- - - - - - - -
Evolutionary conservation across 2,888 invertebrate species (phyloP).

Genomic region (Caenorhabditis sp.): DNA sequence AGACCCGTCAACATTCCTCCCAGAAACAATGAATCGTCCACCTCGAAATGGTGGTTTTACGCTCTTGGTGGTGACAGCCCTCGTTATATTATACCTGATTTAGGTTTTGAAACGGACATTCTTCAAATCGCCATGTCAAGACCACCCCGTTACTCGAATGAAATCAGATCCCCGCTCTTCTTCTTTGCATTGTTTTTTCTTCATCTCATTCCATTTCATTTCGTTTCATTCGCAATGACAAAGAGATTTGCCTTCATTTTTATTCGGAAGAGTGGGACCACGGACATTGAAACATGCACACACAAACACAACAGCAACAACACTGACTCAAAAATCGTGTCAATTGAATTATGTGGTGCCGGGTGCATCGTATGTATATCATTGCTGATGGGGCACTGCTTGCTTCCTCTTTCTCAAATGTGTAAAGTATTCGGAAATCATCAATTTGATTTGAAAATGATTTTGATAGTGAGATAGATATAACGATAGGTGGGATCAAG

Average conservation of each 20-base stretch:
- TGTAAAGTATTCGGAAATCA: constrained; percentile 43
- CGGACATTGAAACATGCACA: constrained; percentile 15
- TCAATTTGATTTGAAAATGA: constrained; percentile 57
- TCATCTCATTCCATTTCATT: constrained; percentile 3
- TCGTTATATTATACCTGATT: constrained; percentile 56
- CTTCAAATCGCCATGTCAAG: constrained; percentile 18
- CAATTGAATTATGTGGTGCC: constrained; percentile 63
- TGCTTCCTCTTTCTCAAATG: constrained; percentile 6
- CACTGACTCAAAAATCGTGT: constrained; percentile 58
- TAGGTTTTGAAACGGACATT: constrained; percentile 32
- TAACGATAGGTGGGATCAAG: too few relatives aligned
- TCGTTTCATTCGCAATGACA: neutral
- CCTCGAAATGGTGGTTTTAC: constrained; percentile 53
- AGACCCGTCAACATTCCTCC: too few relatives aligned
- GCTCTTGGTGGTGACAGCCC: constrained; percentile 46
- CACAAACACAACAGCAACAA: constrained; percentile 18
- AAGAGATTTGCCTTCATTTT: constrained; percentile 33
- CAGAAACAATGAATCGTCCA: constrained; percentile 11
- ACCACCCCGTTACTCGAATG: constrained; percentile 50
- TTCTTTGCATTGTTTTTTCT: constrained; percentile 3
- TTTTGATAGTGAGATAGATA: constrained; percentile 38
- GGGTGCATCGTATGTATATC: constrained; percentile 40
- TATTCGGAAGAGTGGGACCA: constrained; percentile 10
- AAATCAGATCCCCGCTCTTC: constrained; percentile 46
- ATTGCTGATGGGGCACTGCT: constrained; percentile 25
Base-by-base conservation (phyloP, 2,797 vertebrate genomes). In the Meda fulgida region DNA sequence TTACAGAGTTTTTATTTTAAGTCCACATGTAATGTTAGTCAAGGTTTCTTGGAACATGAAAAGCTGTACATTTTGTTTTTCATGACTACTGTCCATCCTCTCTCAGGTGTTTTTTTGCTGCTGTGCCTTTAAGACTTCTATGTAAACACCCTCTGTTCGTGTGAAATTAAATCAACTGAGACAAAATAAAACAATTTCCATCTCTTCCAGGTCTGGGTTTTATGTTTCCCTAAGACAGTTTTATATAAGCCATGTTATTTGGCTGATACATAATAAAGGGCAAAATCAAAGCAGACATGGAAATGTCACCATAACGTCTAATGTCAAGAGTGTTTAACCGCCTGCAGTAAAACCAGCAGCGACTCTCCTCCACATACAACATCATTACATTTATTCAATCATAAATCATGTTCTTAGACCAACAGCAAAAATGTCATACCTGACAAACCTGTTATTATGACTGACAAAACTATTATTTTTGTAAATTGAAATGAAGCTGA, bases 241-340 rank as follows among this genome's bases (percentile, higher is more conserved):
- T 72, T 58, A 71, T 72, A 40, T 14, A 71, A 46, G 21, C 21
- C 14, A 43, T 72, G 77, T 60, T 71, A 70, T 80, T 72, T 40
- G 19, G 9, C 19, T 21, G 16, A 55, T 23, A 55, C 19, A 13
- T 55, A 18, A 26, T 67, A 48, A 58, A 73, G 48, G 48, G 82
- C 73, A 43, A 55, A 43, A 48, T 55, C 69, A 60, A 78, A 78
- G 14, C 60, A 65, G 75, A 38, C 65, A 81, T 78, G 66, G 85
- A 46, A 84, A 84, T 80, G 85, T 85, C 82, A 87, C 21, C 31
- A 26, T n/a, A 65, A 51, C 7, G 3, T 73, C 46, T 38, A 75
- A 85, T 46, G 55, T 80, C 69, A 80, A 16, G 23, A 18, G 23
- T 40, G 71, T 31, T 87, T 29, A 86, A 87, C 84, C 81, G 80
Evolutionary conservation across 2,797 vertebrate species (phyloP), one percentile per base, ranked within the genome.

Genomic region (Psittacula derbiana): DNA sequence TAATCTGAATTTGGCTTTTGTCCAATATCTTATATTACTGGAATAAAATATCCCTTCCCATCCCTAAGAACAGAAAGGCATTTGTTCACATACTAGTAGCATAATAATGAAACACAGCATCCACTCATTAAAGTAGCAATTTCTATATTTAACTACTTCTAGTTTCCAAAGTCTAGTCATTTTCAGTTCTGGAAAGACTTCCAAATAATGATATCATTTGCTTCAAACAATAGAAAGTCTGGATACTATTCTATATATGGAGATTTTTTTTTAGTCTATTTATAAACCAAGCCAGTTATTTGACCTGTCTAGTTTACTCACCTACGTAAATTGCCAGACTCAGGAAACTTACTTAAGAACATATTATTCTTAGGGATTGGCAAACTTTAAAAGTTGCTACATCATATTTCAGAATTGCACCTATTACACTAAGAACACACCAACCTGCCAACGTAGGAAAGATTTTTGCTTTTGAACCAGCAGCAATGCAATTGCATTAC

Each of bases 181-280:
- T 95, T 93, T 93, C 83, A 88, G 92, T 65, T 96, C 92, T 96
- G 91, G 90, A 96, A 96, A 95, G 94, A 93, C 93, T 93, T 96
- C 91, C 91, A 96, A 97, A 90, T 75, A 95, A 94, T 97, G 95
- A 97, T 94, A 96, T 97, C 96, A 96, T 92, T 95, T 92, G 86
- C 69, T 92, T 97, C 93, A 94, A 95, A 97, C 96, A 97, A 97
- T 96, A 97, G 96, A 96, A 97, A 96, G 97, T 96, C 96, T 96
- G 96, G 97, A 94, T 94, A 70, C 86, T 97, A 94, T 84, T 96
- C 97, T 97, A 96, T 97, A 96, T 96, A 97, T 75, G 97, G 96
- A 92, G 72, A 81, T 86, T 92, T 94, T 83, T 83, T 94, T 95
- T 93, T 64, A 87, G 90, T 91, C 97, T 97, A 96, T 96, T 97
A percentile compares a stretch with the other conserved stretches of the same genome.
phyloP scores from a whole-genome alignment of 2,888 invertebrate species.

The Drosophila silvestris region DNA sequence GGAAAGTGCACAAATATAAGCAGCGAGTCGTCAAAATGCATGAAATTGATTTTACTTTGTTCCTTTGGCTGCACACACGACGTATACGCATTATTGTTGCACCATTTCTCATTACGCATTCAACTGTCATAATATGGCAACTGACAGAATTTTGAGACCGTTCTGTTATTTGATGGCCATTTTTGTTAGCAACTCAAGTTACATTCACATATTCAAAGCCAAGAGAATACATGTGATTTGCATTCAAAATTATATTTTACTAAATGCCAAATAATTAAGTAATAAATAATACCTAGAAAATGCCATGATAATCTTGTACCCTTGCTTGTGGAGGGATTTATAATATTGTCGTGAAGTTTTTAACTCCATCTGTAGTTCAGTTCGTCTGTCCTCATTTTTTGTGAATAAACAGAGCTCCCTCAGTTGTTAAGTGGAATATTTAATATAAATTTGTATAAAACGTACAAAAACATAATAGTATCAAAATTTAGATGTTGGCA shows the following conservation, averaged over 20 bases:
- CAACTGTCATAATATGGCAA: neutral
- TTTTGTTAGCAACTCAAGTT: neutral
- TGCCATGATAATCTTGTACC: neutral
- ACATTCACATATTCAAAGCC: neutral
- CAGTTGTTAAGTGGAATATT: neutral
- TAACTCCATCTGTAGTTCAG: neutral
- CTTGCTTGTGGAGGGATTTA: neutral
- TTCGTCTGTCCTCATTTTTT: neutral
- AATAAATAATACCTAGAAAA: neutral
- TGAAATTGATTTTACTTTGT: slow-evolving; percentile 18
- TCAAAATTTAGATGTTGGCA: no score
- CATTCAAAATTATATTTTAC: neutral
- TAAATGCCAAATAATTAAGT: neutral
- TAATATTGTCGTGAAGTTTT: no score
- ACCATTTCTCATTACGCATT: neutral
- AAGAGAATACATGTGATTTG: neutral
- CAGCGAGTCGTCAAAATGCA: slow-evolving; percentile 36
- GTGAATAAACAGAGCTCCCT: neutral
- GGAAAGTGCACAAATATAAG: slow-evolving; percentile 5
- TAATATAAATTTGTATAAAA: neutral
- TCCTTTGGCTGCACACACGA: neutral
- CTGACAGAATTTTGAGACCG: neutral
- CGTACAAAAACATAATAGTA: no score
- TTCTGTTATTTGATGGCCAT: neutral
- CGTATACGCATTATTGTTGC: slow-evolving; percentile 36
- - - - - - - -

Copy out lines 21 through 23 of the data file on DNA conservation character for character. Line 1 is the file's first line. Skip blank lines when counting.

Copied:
- CAGAAACAATGAATCGTCCA: constrained; percentile 11
- ACCACCCCGTTACTCGAATG: constrained; percentile 50
- TTCTTTGCATTGTTTTTTCT: constrained; percentile 3